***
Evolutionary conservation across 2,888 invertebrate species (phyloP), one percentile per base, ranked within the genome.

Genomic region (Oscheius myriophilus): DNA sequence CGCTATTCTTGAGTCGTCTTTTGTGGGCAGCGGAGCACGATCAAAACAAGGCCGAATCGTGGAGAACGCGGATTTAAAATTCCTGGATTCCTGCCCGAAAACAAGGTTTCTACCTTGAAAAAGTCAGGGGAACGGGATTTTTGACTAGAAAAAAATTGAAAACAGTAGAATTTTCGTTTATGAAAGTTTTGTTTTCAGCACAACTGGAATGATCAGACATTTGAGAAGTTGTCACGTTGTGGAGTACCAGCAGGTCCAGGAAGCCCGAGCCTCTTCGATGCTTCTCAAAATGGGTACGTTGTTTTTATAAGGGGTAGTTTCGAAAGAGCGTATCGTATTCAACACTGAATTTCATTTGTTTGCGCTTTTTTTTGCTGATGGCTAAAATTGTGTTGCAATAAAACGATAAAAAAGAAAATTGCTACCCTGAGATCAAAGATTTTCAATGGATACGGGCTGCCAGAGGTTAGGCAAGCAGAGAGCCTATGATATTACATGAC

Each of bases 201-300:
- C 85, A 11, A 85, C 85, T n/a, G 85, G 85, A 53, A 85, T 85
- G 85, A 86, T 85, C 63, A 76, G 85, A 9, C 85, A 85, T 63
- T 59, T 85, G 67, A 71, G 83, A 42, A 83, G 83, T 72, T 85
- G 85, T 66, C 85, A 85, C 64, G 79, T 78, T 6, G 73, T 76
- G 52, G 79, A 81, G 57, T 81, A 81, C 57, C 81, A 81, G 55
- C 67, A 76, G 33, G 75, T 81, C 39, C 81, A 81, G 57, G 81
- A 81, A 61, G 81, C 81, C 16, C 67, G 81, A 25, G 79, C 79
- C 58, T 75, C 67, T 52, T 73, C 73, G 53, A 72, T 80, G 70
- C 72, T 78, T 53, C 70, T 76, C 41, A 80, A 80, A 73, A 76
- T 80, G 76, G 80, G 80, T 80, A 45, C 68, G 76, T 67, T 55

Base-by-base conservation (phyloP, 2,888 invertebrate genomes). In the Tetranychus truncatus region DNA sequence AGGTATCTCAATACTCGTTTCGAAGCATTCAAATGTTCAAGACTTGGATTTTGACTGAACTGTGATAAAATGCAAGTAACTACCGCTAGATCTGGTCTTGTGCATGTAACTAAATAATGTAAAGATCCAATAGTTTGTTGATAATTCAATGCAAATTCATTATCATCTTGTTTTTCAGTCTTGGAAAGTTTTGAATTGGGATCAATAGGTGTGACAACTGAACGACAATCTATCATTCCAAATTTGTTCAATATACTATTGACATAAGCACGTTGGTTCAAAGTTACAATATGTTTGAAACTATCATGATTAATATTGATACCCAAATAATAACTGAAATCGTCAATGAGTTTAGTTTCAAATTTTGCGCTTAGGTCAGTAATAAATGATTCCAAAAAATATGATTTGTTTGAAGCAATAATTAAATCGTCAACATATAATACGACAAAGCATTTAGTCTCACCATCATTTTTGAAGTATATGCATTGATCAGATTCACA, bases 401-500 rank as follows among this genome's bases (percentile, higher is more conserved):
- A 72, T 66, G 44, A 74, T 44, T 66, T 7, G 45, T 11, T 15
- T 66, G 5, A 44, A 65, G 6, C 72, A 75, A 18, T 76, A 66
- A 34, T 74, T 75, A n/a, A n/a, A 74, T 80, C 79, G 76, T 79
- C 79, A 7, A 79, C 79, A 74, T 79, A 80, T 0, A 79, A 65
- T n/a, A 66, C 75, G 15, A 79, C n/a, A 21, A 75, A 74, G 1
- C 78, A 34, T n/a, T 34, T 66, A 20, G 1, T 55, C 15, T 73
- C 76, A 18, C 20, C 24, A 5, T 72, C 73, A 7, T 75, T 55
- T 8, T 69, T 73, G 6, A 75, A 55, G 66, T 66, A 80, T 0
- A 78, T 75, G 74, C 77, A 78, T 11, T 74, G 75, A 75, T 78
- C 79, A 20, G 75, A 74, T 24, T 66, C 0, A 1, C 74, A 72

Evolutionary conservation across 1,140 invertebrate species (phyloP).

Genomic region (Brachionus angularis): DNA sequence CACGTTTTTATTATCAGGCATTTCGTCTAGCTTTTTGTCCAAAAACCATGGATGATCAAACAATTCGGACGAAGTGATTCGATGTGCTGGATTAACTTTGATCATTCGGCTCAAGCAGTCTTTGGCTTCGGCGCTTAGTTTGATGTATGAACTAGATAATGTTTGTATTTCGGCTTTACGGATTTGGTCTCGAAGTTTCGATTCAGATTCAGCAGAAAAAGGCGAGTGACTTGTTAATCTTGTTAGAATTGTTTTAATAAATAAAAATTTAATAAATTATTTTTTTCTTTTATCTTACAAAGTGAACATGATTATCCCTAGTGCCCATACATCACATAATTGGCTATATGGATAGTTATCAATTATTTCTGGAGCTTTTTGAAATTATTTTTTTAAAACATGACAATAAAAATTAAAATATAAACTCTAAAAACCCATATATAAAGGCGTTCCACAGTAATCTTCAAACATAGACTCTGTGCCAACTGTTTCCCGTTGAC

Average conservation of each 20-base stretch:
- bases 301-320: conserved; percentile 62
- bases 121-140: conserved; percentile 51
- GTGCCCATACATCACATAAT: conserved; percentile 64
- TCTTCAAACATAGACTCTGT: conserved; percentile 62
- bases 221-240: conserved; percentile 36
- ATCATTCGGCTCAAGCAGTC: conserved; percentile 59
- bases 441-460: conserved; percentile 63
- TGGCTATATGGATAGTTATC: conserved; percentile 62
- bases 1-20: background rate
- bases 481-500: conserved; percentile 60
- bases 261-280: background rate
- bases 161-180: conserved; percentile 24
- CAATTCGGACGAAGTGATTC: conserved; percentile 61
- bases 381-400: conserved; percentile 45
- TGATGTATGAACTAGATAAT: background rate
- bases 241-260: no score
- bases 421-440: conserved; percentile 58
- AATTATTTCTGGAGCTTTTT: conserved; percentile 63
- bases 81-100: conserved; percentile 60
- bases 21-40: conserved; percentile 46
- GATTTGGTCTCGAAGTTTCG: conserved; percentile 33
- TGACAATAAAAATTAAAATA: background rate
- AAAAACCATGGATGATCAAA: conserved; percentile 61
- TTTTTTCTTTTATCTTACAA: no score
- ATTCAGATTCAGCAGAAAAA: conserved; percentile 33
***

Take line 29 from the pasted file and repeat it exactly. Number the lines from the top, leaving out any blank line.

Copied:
- bases 121-140: conserved; percentile 51